Western blot analysis

The total protein from the scleras was extracted using a RIPA protein extraction buffer. After homogenization of the scleral tissue, the sample was centrifuged and the supernatant was collected. The protein concentration of each sample was measured using a BCATM Protein Assay Kit (Bio-Rad). Scleral protein samples were standardized and electrophoresed on 10% SDS–PAGE gel, then transferred to a polyvinylidene fluoride transfer membrane (Immun-Blot PVDF Membrane, BIO-RAD) at 21 V for 1 h. Membranes were blocked for 1 h at room temperature with 5% dry milk in PBS with 0.1% Tween and incubated at 4 °C overnight with primary antibodies. Membranes were washed and incubated with 1:10,000 goat anti-mouse or anti-rabbit IgG antibodies conjugated to horseradish peroxidase (Santa Cruz) for 1 h at room temperature and washed again. Membranes were developed by chemiluminescence with the reagent Lumigen TMA-6 (GE Healthcare UK limited, Buckinghumshire, UK), and images were captured with the Fujifilm imaging system (LAS-4000; Fujifilm, Tokyo, Japan). Protein bands were quantified using ImageJ software.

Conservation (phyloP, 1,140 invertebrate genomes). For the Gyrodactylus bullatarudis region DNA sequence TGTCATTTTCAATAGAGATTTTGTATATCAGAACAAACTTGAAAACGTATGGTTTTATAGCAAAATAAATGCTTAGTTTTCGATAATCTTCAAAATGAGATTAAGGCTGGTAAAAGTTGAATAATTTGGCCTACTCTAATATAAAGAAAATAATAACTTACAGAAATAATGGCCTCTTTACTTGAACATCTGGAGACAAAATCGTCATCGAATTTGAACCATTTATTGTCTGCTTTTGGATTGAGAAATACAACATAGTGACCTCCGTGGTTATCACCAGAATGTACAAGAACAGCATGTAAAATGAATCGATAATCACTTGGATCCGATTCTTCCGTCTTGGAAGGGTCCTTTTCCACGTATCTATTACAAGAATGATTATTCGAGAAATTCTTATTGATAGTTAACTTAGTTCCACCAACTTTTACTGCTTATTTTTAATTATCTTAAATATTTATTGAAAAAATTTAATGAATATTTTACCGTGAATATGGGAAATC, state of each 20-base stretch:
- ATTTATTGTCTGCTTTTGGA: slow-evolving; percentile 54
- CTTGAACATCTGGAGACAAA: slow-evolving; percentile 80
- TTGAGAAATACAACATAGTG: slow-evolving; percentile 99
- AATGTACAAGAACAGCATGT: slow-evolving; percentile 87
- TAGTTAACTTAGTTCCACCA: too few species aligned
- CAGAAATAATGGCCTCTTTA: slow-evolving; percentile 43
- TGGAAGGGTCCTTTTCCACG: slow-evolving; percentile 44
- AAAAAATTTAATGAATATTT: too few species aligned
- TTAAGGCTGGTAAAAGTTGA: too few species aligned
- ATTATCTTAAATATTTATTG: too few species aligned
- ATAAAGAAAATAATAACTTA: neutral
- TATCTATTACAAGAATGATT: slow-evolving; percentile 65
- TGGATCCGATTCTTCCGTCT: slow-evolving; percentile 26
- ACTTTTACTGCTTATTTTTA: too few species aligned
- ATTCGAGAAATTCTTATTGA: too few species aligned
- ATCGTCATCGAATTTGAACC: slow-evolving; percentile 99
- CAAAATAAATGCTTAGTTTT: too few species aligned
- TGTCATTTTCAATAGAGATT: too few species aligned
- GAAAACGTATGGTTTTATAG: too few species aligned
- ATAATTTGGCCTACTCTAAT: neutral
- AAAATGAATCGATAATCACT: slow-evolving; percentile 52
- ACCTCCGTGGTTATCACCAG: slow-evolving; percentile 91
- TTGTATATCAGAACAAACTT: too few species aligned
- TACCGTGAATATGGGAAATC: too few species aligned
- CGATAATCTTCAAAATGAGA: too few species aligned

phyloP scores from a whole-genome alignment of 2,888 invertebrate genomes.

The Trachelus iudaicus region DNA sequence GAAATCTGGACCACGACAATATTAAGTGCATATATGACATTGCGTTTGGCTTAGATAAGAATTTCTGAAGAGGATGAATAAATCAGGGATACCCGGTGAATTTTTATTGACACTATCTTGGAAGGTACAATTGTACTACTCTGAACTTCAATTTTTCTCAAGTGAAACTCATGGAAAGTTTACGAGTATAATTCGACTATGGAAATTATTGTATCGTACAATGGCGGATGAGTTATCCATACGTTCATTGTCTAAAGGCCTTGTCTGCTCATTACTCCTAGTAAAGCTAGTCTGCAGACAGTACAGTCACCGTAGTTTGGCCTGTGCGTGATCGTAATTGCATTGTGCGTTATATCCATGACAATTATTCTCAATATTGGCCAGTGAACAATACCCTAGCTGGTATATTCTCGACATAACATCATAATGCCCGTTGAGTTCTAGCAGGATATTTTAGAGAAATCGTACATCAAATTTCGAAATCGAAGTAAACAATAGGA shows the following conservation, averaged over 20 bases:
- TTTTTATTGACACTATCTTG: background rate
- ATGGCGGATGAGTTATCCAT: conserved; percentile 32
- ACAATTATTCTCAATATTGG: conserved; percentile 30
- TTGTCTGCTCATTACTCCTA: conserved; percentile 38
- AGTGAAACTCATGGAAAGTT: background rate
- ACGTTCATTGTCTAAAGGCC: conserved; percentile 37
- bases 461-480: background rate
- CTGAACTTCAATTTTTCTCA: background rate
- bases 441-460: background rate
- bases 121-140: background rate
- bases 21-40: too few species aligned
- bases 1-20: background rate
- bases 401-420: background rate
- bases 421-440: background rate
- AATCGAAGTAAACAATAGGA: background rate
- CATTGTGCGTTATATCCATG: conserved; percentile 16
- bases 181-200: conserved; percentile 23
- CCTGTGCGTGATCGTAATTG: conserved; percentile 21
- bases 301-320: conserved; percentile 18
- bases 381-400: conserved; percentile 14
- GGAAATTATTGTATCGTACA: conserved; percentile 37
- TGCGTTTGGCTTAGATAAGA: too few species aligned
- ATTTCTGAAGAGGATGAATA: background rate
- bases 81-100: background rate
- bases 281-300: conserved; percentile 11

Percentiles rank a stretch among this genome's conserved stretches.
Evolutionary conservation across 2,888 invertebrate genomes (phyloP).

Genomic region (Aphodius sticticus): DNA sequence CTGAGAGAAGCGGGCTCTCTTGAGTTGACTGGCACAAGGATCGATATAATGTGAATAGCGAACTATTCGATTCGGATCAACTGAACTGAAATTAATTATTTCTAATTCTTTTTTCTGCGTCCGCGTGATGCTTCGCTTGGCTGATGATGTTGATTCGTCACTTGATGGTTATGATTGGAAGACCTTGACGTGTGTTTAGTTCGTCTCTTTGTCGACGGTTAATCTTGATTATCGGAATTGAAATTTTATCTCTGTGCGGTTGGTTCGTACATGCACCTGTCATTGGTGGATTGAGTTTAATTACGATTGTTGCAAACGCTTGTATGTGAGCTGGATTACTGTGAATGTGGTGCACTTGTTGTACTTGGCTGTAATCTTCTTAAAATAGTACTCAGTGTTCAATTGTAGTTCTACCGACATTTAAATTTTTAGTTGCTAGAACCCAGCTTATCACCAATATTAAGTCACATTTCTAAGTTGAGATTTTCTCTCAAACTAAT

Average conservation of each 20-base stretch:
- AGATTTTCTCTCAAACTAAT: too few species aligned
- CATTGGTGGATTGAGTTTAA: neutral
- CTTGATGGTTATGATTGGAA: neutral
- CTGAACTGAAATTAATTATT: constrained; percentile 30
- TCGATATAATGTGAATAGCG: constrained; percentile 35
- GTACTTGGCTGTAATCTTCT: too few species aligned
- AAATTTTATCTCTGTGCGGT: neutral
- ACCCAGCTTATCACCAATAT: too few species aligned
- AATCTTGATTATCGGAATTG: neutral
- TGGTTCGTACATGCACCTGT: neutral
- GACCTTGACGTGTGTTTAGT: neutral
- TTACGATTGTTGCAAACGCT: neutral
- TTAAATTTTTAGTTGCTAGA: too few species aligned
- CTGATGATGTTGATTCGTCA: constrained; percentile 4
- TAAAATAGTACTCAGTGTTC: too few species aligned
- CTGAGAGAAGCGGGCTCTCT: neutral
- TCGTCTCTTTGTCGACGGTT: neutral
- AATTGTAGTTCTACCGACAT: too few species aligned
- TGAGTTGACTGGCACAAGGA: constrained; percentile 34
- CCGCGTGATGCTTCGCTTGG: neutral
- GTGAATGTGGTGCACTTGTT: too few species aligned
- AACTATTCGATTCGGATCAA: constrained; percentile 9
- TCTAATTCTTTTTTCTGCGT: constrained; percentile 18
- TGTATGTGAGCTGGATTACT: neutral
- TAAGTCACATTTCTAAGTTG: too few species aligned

Statistical analysis

For in vitro studies, the ANOVA test with a Bonferroni post-hoc test was performed to compare the expressions of α-SMA and Col2 following different concentrations of TGF-β2 treatment. For in vivo studies, the paired t test was used to determine the statistical significance between FDM eyes and contralateral control eyes. A statistical significance was defined as a p value less than 0.05.


Changes in morphology of cultured SSPCs after TGF-β treatment

The cell morphology dramatically changed after TGF-β2 treatment (1–10 ng/ml) for 24 h. In the control and in the 0.1 ng/ml TGF-β2 treatment groups, some SSPCs had the characteristics of a thin spindle shape, and a small portion of cells showed a widened phenotype (Figure 2A,B). In addition, the cytoskeleton filaments of the cells were not obvious (Figure 2E). When the SSPCs were treated with 1 or 10 ng/ml of TGF-β2, nearly all cells became broad and mostly rhombus- or triangle-shaped with prominent cytoskeletal filaments (Figure 2C,D). Immunofluorescence microscopy showed that 10 ng/ml of the TGF-β2 treatment resulted in an increased number of α-SMA protein-positive cells and prominent intracellular α-SMA filament staining (Figure 2F).